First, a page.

Market Insider

Markets doubt future rate hikes, disagree with Fed's glass-half-full view of economy

Key Points
  • The Federal Reserve raises rates a quarter point, but the bond market is still skeptical of its forecast for another hike.
  • The Fed said inflation will be low for now but expects it to stabilize at higher levels medium term.
  • Markets are looking at data more negatively than the Fed is, and one investment officer called the Fed unnecessarily "hawkish."
Record close Dow after Fed raises rates
Record close Dow after Fed raises rates

Doubting the Federal Reserve's ability to hike rates as forecast, markets are wrestling with the central bank over whether the economy reflects a glass half empty or half full.

The Fed hiked interest rates Wednesday by a quarter point and spelled out how it hopes to begin winding down its balance sheet this year. The Fed acknowledged low levels of inflation in the near term but expects inflation to stabilize in the medium term. The Fed also stuck to its forecast for three interest rate hikes this year, and it raised 2017 GDP to 2.2 percent from 2.1 percent.

Krishna Memani, chief investment officer of OppenheimerFunds, said the Fed was unnecessarily "hawkish" in its statement and in its plan to move forward with the balance sheet reduction, which the market sees as the equivalent of a rate hike.

Stocks waffled after the Fed's 2 p.m. announcement and were trading at lower levels, as Federal Reserve Chairwoman Janet Yellen held a briefing after the decision.

"What the markets are doing is basically ignoring the Fed, whatever they say. They are basically going off the data and they know eventually the Fed will get around to being sensitive of the data, that will be the driver," said Memani.

Robert Shiller on the Fed
Robert Shiller on the Fed

Treasury yields, which move opposite prices, had fallen sharply Wednesday after core consumer price index inflation came in weaker than forecast for a third month. The decline in year-over-year inflation to 1.7 percent spooked the market and raised more doubts over whether the Fed can hike rates as it forecasts. Retail sales data was also weak.

In the fed funds futures market, the expectations for another rate hike this year were at about 35 percent, down from 50 percent Tuesday but up from 25 percent just before the Fed's statement.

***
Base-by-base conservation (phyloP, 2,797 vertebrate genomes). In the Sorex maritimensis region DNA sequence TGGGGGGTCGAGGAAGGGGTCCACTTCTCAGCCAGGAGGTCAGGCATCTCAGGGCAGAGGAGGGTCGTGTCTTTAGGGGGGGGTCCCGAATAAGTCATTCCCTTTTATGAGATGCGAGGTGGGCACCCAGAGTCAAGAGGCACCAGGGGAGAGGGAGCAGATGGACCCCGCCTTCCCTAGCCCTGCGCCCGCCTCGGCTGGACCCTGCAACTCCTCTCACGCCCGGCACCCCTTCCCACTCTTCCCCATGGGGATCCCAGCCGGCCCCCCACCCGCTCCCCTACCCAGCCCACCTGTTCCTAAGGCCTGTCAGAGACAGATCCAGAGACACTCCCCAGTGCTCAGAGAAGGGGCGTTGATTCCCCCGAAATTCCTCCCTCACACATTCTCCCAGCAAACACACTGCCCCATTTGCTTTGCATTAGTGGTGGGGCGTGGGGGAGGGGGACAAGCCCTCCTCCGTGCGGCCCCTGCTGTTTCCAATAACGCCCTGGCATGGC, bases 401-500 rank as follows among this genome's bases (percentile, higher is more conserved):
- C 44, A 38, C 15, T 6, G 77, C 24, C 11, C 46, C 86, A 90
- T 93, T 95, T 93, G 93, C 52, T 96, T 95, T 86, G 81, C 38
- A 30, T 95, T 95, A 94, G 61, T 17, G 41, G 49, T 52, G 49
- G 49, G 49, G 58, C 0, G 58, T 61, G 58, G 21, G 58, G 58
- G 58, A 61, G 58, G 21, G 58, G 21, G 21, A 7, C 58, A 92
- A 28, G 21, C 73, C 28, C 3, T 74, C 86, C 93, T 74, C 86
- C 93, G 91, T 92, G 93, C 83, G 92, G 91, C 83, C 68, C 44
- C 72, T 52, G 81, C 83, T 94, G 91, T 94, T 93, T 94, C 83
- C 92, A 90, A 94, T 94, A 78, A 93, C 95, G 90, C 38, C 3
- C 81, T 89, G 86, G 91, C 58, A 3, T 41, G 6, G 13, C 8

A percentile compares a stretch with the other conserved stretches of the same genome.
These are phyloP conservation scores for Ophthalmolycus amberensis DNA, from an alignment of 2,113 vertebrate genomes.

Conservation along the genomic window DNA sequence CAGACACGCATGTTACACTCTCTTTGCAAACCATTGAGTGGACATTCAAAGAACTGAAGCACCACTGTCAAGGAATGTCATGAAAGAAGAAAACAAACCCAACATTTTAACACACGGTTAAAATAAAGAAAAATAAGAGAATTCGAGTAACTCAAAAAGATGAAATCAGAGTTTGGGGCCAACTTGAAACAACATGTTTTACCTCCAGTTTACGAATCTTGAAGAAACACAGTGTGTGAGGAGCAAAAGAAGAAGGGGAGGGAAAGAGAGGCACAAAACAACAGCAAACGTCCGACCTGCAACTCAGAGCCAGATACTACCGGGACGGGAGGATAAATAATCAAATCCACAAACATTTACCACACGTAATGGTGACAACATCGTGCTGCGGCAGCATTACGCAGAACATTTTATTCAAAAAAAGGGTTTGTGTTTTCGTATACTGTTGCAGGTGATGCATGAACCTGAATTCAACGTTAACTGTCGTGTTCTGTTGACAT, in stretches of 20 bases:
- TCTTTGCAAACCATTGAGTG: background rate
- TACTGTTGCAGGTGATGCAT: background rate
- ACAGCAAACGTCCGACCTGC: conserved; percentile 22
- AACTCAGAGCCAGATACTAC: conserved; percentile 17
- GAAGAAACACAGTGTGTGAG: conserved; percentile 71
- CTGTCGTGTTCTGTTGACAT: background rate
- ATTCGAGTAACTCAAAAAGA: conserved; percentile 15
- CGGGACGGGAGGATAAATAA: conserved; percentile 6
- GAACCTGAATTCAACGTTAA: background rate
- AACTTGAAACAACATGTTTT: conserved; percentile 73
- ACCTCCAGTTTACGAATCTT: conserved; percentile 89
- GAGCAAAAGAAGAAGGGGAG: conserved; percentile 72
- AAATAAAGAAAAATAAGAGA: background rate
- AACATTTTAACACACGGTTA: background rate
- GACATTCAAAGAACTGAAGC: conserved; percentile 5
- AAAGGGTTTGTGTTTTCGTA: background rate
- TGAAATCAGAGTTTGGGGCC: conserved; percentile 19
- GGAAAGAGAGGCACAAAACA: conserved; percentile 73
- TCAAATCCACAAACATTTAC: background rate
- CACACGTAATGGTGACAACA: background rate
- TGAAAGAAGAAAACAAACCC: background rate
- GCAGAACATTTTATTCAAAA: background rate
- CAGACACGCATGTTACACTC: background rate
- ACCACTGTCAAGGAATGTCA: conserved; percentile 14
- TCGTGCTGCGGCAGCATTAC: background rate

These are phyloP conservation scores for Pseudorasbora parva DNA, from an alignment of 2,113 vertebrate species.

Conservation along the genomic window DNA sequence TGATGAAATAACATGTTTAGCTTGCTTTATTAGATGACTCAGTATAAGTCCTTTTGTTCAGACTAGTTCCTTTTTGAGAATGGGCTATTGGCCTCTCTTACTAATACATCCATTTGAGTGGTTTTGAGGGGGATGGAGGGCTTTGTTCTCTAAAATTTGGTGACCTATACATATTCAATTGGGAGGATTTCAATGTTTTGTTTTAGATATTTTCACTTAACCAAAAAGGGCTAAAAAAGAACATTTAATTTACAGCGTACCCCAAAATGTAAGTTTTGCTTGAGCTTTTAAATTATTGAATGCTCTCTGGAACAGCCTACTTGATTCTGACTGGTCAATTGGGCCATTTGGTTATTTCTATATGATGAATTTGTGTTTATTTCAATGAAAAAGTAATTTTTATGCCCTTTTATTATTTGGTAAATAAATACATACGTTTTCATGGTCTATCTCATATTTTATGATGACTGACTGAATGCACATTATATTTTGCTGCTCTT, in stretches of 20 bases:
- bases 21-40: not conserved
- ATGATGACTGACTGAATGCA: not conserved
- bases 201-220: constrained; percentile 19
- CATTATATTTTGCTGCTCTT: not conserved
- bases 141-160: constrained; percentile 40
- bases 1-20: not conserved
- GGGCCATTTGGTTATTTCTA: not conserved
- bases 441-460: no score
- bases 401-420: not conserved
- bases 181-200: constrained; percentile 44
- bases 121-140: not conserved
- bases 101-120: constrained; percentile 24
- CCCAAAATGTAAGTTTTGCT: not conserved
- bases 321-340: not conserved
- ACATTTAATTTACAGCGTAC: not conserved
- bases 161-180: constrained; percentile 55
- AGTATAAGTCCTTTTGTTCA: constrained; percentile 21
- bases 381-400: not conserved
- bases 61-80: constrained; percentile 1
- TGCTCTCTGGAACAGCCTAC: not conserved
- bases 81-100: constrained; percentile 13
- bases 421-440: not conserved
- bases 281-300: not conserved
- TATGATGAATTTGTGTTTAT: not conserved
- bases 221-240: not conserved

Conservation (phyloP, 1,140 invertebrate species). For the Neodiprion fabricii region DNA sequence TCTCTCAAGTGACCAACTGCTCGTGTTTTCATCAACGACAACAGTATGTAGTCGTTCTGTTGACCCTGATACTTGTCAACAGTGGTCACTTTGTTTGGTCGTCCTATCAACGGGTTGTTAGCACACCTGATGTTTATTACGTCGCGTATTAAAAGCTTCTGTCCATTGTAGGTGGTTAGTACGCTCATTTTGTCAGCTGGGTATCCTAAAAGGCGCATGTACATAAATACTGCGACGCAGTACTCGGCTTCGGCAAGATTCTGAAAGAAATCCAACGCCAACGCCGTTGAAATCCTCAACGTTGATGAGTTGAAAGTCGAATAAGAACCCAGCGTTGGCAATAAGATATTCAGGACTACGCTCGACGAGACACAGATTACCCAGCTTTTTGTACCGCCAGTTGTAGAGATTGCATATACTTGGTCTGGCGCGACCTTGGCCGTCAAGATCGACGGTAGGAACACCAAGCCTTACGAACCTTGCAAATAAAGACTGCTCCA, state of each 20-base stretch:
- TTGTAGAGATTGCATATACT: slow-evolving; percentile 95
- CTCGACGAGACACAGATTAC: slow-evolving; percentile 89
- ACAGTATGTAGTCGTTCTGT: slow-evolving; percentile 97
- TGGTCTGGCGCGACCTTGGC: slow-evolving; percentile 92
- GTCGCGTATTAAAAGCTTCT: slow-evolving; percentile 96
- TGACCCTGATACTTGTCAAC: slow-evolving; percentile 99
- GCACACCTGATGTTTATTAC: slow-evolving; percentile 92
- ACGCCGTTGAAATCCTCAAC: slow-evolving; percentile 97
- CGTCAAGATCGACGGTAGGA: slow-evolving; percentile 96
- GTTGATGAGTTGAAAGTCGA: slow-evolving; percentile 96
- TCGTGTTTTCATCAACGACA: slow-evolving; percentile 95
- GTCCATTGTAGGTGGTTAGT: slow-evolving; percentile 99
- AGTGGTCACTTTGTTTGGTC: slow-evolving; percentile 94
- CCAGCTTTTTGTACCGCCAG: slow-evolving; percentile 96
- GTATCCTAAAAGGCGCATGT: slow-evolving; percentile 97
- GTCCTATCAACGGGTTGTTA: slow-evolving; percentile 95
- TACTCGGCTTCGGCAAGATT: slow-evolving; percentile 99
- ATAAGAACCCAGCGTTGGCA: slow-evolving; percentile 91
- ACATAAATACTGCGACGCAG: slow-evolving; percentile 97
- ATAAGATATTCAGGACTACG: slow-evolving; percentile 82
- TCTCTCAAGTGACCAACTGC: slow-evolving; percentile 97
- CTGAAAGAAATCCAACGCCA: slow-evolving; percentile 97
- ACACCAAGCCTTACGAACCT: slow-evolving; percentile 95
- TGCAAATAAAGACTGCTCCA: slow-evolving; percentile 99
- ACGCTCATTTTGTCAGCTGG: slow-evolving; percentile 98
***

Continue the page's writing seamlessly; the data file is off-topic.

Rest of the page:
Yields on the 10-year Treasury note remained near low levels of about 2.13 percent, but the 2-year yield, reflecting the Fed's rate hikes, rose after the Fed hiked rates to as high as 1.35 percent.

"The bond market is saying if they still tighten, it's going to be a problem," said John Briggs, head of strategy at NatWest Markets.

The Fed also cited a strengthening consumer and business spending.

"I do wonder if there's a difference in views on the economy developing between the Fed and the markets," said Ed Keon of QMA.

"The Fed pointed to a somewhat strengthening consumer," Keon said. "They're just not looking at the same numbers that I'm looking at, which seem to be coming in a tad weaker. Comparing Q1 to Q2 may look like it's getting a little stronger, but I'm not sure I see consumption accelerating."

The Fed has been in a quandary with strong hiring and low unemployment but a batch of weak inflation data.

"The market's expectations about inflation may be proven wrong but they would rather be proven wrong than believing whatever the hell the Fed is saying," said Memani.

"The current scenario of low employment and no inflation is actually reasonably positive for growth and reasonably positive for the stock market," he said. "Stock markets are definitely fully priced, but if the economy continues to grow at a 2 percent pace and inflation remains low I think stocks can go up with the growth in nominal GDP."

Watch: On track for balance sheet normalization

Very much on track for balance sheet normalization: JPMorgan
Very much on track for balance sheet normalization: JPMorgan